Elle Simone Scott, the first African American woman to be featured on PBS' America's Test Kitchen, credits her great-grandmother with her love of cooking.
"I was cooking long before I was trained, but it was definitely the confidence she displayed in the kitchen," said Scott. "She moved like she was floating and you could see her mind was in another place, she was transplanted to a different place."
Her great-grandmother, Ann Jordan Ford, died about 14 years ago. Simone said she was a natural in the kitchen, and cooking for the family meant a lot to her.
"I know [cooking] was not just an experience of putting food on the table for her, but it was emotional and political," said Scott.
Radio Boston visited Scott at America's Test Kitchen in the Seaport, to make the very same pound cake that the best chef in Elle's family, her great-grandmother, used to make for her.
This year, Scott published a poem about her great-grandmother and a recipe for lemon cream cheese pound cake. It's in a cookbook called "Rage Baking: The Transformative Power of Flour, Fury, and Women's Voices."
Scott participated in the book after she was asked by her mentor at the Food Network. The book was co-authored by two white women, Katherine Alfred and Kathy Gunst, but includes submissions and recipes from women chefs all over the country.
Earlier this year, it received some negative attention for the use of the term "rage baking" in the title, which a Black woman, performance artist and activist Tangerine Jones, said she originally coined.
But, for Scott, this recipe and the poem she wrote to accompany it, are not about rage. They are about honoring her great grandmother's story during the great migration.
Ford migrated north from Mississippi to Michigan to escape life in the South. Scott said she had to send her mother and children ahead of her, before joining them.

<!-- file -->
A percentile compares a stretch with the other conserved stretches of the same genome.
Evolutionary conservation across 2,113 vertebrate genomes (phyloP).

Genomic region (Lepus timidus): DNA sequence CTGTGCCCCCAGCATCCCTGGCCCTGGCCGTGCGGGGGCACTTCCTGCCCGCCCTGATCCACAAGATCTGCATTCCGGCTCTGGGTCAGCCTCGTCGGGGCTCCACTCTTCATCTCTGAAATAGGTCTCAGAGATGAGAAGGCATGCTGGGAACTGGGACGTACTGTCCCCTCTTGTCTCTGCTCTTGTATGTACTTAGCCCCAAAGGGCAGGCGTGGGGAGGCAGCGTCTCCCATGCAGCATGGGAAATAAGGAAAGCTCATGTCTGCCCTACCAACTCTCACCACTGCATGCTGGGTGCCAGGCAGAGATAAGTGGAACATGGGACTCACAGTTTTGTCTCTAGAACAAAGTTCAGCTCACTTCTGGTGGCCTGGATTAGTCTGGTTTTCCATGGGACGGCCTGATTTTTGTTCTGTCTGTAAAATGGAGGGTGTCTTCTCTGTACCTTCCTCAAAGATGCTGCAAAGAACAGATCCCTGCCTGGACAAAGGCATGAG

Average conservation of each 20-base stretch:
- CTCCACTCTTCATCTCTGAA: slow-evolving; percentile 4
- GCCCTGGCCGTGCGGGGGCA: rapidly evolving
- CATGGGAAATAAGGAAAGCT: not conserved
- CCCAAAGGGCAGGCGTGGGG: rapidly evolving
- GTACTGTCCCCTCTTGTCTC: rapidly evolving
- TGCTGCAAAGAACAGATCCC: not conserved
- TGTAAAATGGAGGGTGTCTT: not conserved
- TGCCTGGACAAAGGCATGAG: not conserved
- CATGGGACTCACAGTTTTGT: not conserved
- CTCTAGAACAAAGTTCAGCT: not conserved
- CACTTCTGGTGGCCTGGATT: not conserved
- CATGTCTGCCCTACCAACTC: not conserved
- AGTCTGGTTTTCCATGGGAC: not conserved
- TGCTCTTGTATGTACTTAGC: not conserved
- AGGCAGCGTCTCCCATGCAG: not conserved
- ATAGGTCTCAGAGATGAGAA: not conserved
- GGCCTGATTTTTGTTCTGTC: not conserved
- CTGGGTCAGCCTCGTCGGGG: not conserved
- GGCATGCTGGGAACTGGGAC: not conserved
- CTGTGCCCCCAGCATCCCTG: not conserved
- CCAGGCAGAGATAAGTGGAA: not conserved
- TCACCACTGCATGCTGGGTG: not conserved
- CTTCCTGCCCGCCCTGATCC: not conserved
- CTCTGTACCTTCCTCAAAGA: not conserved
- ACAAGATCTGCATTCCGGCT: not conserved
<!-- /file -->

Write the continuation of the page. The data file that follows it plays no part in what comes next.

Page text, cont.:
"I was just imagining what she must have been feeling when she needed to leave one region because of the way life was happening during the South... I can imagine she experienced a great amount of sadness and anger and frustration," said Scott. "Knowing her the way I did, I'm pretty sure she cooked her way through that."
Mother Dear's Lemon Cream Cheese Pound Cake:
This recipe, from Elle Scott Simone, appears in "Rage Baking: The Transformative Power of Flour, Fury, and Women's Voices" by Katherine Alford and Kathy Gunst.
Ingredients For The Cake:
- 3 cups (360 grams) cake flour, plus more for dusting.
- 3 cups sugar
- 1 1/2 teaspoons baking powder.
- 1 teaspoon fine salt
- 2 teaspoons finely grated lemon zest (from about 2 lemons)
- 8 ounces cream cheese, at room temperature
- 3 sticks unsalted butter, quartered at room temperature, plus more for buttering
- 1 1/2 teaspoons vanilla bean paste or pure vanilla extract
- 6 large eggs, at room temperature, lightly beaten
- 2 tablespoons fresh lemon juice
Ingredients For The Glaze:
- 1 1/2 cups confectioners' sugar
- 1 teaspoon finely grated lemon zest
- 2 tablespoons fresh lemon juice
- 1 tablespoon buttermilk
- Position a rack in the center of the oven and preheat the oven to 325 degrees. Generously brush a 10-inch Bundt pan with butter and dust the bottom and side with flour until well coated, and then out any access flour.
- Stir the flour, baking powder, and salt into a large bowl. Mix the lemon zest with a fork, breaking up any clumps.
- In a stand mixer fitted with the paddle attachment, combine the cream cheese, butter, and vanilla and beat on medium-high speed until smooth and slightly airy, two to three minutes, stopping to scrape the sides of the bowl as needed. Add half the eggs (it may look a little curdled at first, but keep beating), then add the remaining eggs and the lemon juice and beat until well combined and smooth, scraping down the sides as needed.
- With the mixer on low speed, add the flour mixture in three batches, gently beating until just combined after each addition, scraping down the sides as needed. Pour the batter into the prepared pan and smooth the top using an offset spatula. To release air bubbles, gently tap the pan on the counter.
- Bake until the cake is golden brown and a toothpick inserted into the center comes out clean or with a few crumbs attached, about 1 hour and 15 minutes. Place a plate over the top of the pan and carefully invert the plate and pan together to turn the cake out onto the plate. Lift off the pan and let cool for up to two hours.
- Meanwhile, make the glaze: In a small bowl, whisk together all the glaze ingredients until evenly combined.
- Drizzle the glaze over the cooled cake and let sit for 15 minutes before serving.
This segment aired on July 2, 2020.